Paris, je t'aime
reviewed by Misael Soto
While a few went completely over my head or were simply not up to par with the rest of the lot, nearly every one of the short films has its own unique and well thought out take on that which makes us come together and divides us just as quickly; love.
And here we have nearly every kind of love. The love for a child, the kind of love that comes and goes, the love for God, love at first sight, love loss, love rekindled. Love
While most of the shorts are enjoyable, many resort to last second (literally) twists, as is common with shorts, which really shake the foundation of the story. Some withstand this, with twist endings that in turn strengthen the film as with the Coen Brother's hilarious Tuileries or Walter Salles amazingly poignant Loin du 16�me. But many fall under cheap and/or corny plot twists as with the highly stylized Quartier de la Madeleine, Vincenzo Natali's vampire-love tale starring Elijah Wood and Tom Tykwer's love story in fast-forward Faubourg Saint-Denis.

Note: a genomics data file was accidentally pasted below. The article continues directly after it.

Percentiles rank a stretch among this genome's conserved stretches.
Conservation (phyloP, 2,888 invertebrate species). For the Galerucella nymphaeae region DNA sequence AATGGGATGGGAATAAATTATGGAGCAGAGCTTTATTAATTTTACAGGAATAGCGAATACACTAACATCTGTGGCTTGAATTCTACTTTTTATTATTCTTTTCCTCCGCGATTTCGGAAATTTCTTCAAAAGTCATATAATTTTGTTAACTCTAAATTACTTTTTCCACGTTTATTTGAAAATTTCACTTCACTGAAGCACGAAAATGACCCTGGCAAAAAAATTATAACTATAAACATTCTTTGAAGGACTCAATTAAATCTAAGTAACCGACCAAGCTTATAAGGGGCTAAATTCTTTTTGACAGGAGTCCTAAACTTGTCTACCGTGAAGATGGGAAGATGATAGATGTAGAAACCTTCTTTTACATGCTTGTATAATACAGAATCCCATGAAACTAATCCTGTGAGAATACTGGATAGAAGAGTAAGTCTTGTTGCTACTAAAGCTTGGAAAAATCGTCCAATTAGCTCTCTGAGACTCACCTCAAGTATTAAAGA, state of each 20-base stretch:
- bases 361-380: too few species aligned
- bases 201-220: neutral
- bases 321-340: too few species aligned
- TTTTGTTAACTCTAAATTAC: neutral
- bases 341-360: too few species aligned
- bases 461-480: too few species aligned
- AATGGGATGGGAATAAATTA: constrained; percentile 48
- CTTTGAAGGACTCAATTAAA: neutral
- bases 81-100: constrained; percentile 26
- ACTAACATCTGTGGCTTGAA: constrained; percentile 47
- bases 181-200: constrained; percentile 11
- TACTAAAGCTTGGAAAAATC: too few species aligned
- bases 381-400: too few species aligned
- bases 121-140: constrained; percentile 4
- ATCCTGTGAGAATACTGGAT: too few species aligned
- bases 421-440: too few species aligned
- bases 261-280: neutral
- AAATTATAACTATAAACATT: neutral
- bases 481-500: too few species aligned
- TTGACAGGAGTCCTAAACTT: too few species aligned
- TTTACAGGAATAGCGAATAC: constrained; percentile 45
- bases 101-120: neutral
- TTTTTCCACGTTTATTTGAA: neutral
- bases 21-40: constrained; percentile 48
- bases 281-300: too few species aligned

Still, the film includes a good 5 or 6 utterly fantastic, memorable shorts. Some of which had tears rolling down my cheeks (quite the feat considering each is about 5 minutes). A thoroughly inventive mime-love story, Tour Eiffel from The Triplettes of Belleville director Sylvain Chomet, touched me and had me laughing simultaneously. Pigalle from Richard LaGravenese one-upped the rest by including the twist in the beginning, allowing character development and great acting (Bob Hoskins and Fanny Ardant) to carry the rest of the short. And perhaps my favorite, relatively unknown director Oliver Schmitz's Place des F�tes is the crowning example of a twist ending done right. Given that the film is as short as it is, it would be a crime to say any more.
The joy and sense of belonging one feels towards Paris and, more than that, to the human race as a whole after seeing Paris Je T�aime is a contagious and wonderful feeling. It�s a feeling that makes up for the shorts that fall flat (there are a few clunkers). The film quite frankly will make you feel good. You�ll fall in love with the city of lights, even if you�ve never been. That, and the fact that not in any of the shorts did I hear Cole Porter�s �I Love Paris,� are reason enough to go out of your way to enjoy Paris Je T�aime.
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